PAPERS Resources

AAR Annual Meeting
Denver, CO
November 17-20, 2018

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Feminist Theory and Religious Reflection Unit

Statement of Purpose: 

This Unit has consistently provided programmatic space for a wide variety of feminist theories, including feminist theology, queer theory, continental feminist theory, feminist political theory, etc., as these intersect with a broad understanding of “religious reflection”, including institutional religious settings, or intersections of religion and culture, religion and aesthetics, religion and the body, and religion and nature. As the 21 century commences, FTRR will plan to invigorate feminist analyses of religious discourse within a global setting. Urgent concerns include forms of religious violence and climate crises, among others.

Call for Papers: 

Feminist Theory and Religious Reflection is co-sponsoring a call for the following topic with the Religion in Europe Unit:

• The use of feminist and gender theory in analyzing the challenges and responses of religious communities in Europe: In addition to concerns over religious or legal regulation of women’s attire, this can include religious debates over wider gender issues of equal rights and meaningful participation in decision-making, safety, the recovery of hidden/forgotten/suppressed female historical narratives, and the work of interreligious women’s coalitions, for a possible co-sponsored session with the Feminist Theory and Religious Reflection Unit and the Religion in Europe Unit.
In addition, we seek papers addressing the following:
• Feminist Work as Energizing Forces in the Contemporary World
In the field of physics, energy is the property that must be transferred to an object in order to perform work on, or to heat, the object. It can be converted in form, but not created or destroyed. Additionally, an energy transformation is the change of energy from one form to another. Energy transformations occur everywhere every second of the day. There are many different forms of energy such as electrical, thermal, nuclear, mechanical, electromagnetic, sound, and chemical. Animal bodies and their respective brains live in a relationship of energy exchange that fuels sentience. So also, energy exchange has been imagined in cultural landscapes that are populated with creative spirits (e.g. daemons, muses, Big Magic [Elizabeth Gilbert]), the excesses of gift economies, the rise and fall of social effervescence, emergence and network theory, and the generative enthusiasms of embodied artistry, writ large. In the face of increased climate volatility, which is itself a matter of energy exchange, precarious energetic relationships to ecology and economy are increasing as well. Borrowing from these naturalistic perspectives, FTRR invites feminist religious scholars and theorists to consider the notion of “energy” as a potential metaphor for understanding, advancing, and identifying the various ways religious feminist work transforms and energizes the public sphere.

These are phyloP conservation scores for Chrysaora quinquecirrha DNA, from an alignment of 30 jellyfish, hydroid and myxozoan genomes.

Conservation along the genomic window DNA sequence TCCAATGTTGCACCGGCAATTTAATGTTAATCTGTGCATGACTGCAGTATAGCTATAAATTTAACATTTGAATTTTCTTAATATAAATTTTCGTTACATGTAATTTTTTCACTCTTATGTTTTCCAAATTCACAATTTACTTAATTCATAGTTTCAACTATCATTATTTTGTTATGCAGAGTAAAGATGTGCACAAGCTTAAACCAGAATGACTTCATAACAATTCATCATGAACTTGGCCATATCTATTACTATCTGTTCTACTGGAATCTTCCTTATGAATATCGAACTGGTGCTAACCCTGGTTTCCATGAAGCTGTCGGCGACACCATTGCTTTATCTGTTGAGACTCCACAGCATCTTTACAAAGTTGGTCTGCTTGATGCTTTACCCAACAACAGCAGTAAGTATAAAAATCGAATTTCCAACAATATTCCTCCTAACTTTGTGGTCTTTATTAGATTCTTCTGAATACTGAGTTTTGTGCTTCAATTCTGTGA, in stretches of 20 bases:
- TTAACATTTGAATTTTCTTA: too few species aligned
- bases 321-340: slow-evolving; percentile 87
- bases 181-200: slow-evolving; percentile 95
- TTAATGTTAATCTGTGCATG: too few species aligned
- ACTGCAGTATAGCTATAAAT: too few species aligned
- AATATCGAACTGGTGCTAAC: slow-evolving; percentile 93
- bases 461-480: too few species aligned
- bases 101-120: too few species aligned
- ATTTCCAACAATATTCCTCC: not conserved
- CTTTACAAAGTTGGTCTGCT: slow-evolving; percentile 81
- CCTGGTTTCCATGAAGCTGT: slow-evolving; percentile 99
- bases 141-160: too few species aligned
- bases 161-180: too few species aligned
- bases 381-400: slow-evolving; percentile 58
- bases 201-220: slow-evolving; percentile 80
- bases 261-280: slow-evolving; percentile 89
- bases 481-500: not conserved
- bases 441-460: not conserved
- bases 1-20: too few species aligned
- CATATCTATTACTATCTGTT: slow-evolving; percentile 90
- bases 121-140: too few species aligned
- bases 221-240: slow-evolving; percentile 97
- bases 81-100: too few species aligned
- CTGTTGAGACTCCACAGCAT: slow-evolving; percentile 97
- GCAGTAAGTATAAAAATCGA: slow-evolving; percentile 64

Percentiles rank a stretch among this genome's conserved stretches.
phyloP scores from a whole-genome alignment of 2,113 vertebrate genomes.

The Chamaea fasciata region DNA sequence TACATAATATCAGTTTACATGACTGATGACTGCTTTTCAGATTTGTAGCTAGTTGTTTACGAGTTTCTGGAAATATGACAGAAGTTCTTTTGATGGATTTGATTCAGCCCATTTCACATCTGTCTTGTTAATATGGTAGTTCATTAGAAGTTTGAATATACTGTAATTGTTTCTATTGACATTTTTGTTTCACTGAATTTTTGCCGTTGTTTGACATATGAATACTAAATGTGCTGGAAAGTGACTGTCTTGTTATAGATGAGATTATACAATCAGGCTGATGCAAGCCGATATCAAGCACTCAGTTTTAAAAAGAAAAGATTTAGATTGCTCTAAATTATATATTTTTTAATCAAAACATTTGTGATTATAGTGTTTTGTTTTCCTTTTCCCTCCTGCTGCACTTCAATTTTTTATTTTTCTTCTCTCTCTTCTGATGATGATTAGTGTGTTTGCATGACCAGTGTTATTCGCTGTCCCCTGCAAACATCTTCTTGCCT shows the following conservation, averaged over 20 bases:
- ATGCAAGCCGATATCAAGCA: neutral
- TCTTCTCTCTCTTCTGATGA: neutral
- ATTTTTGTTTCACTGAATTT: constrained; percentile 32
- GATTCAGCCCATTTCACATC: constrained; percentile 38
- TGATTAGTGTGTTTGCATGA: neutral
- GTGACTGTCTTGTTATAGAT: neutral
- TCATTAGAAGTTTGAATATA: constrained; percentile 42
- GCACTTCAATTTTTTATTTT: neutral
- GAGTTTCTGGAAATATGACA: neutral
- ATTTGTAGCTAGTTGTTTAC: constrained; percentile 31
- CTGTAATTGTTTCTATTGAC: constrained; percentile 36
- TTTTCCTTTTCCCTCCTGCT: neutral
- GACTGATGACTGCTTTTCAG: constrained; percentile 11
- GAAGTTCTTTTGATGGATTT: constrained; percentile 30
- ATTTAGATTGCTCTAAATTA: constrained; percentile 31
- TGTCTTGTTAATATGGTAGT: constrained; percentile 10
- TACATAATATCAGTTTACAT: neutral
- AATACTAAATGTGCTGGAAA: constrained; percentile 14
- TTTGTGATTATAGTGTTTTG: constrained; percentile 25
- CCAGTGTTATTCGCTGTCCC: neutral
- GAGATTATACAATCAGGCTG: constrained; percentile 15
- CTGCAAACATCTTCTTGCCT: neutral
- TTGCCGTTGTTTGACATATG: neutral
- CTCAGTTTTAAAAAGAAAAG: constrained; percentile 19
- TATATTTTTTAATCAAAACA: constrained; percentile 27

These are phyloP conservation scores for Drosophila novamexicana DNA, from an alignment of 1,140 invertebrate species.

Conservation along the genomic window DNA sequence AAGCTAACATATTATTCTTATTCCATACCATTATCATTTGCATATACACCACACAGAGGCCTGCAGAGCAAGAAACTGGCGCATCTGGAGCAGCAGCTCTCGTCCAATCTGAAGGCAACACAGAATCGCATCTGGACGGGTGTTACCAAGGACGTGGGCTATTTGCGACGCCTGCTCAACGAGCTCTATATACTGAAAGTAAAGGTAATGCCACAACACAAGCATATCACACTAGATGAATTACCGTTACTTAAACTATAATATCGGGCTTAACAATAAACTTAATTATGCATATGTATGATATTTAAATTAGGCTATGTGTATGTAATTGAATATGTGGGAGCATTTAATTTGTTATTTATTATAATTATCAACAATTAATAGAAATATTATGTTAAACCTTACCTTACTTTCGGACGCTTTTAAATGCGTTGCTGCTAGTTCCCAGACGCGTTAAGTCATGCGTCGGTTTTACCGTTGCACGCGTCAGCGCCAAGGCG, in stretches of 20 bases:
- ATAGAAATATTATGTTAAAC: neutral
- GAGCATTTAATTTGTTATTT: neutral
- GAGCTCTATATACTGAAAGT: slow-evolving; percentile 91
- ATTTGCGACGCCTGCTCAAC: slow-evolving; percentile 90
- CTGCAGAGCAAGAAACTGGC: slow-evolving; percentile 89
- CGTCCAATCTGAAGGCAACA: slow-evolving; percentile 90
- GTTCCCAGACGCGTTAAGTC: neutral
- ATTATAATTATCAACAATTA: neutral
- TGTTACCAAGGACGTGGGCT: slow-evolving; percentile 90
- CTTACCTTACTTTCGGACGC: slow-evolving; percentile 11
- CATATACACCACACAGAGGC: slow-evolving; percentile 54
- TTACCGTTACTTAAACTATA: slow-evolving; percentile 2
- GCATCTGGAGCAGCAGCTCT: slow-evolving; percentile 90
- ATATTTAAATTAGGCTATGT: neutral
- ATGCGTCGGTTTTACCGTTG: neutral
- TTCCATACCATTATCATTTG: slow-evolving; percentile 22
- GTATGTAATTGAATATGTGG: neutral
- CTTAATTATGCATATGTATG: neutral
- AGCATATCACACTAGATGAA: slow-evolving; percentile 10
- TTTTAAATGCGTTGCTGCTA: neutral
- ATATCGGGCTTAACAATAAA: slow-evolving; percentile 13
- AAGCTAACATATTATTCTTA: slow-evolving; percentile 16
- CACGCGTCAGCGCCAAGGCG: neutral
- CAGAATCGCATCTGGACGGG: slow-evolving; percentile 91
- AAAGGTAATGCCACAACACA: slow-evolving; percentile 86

• Specifically, we seek responses to the following question: How do feminist religious practices, methods, and theories act as energizing forces or conduits in the public sphere? We seek papers that address this question in light of three themes: ecology, economy, and relationships. A secondary level of analysis we also consider is how does this energy metaphor promote new understandings of feminist religious public work in the era of alt right movements, climate change deniers, alternative facts, and the alarming resurgence of sexual violence against women? Are there ways of connecting transformative, energizing feminist public work to traditional religious terms: Spirit, Love, Compassion, and Truth?

Proposals are anonymous to chairs and steering committee members during review, but visible to chairs prior to final acceptance or rejection
ChairSteering Committee